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WHO raises pandemic alert to second-highest level

  • Story Highlights
  • NEW: 99 cases confirmed in Mexico, up from 26 earlier Wednesday
  • Some government offices, private business in Mexico to close from May 1 to 5
  • Researchers conducting complete genetic sequencing of the H1N1 virus
  • World Health Organizations reports 148 cases in 9 countries
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GENEVA, Switzerland (CNN) -- The World Health Organization on Wednesday raised its pandemic alert to 5, its second-highest level, warning of widespread human infection from the swine flu outbreak that originated in Mexico.

Quarantine officials at the Narita, Japan, airport go Wednesday to meet planes arriving from Mexico.

Patients wait at a hospital Wednesday in Mexico City. The swine flu outbreak began in Mexico.

Dr. Margaret Chan, the U.N. agency's director-general, said the decision to raise the alert on the 6-point scale indicated that all countries should "immediately" activate pandemic preparedness plans.

"This change to a higher phase of alert is a signal to governments, to ministries of health and other ministries, to the pharm industry and the business community that certain actions now should be taken with increased urgency and at an accelerated pace," Chan said.

The announcement came as the number of confirmed cases increased rapidly across the world.

The WHO and national governments have confirmed 148 cases in nine countries. Most of those cases are in the United States, where the Centers for Disease Control and Prevention has confirmed 91 cases.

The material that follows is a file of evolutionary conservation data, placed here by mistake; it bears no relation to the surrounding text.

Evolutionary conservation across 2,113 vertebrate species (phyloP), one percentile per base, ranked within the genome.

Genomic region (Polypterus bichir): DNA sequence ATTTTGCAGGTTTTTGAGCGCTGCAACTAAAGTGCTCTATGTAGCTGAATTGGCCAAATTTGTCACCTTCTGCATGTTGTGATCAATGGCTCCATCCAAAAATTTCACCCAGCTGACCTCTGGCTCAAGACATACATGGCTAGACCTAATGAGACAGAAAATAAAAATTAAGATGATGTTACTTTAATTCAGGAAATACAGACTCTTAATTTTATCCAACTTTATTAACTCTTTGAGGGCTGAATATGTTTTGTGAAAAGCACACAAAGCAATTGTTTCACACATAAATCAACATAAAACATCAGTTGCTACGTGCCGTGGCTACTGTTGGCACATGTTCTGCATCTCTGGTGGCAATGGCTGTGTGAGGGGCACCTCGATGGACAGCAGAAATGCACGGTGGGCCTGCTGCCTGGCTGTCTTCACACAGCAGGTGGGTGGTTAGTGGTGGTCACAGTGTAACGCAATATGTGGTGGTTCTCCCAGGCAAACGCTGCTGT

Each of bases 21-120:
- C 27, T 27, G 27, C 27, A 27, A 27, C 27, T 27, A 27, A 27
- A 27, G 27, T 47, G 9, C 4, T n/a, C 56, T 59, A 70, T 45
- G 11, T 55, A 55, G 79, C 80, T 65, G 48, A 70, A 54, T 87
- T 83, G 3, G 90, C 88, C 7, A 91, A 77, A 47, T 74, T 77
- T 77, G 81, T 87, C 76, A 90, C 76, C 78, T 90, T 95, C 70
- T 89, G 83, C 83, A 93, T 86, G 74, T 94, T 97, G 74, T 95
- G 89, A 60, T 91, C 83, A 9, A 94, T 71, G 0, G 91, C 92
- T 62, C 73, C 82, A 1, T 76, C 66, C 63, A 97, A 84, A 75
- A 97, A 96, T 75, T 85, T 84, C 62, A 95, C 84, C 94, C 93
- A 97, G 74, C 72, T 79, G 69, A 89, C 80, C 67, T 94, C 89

The figures include seven deaths in Mexico and one in the United States. More than 2,700 other patients worldwide are believed to be suffering from the virus that government officials call by its technical name, 2009 H1N1.

The first cases of the virus were detected in Mexico, where health officials suspect swine flu in more than 150 other deaths and roughly 2,500 illnesses. As of late Wednesday, 99 cases had been confirmed -- up from 26, Mexico's health secretary reported. An eighth fatality was also confirmed. iReport.com: "Regular life" in Mexico with masks

The additional cases and fatality were not immediately confirmed by WHO

Researchers do not know how the virus is jumping relatively easily from person to person, or why it's affecting what should be society's healthiest demographic. Many of the victims who have died in Mexico have been young and otherwise healthy.

The outbreak has prompted Mexican authorities to order about 35,000 public venues in Mexico City to shut down and restrict restaurants to serving only take-out meals.

All nonessential government offices and private business were ordered to close between May 1-5, with only skeletal staffing allowed when necessary, Mexico's health secretary announced Wednesday.

Mexican officials said it was too soon to determine what kind of economic impact the decision would have on the country.

Germany and Austria became the latest European countries to report swine flu on Wednesday, while the number of cases increased in the United Kingdom and Spain. Peru reported its first case late Wednesday.

Yet Chan reiterated the WHO's recommendation not to close borders or restrict trade in response to the outbreak, saying the world "is better prepared for an influenza pandemic than at any time" in history. Video Watch how the U.S. is preparing for the worst »

"We need to maintain a level of calmness so that we will continue to manage this in a rational manner," she said, adding that pork is safe for consumption as long as it is cooked properly.

President Obama downplayed the possibility of closing the U.S. border with Mexico, where the recent occurrence of the deadly virus began.

"It would be akin to closing the barn door after the horses are out," Obama said during his Wednesday evening news conference.

Obama said he'll be looking to health officials for guidance on how to handle travel between the two countries.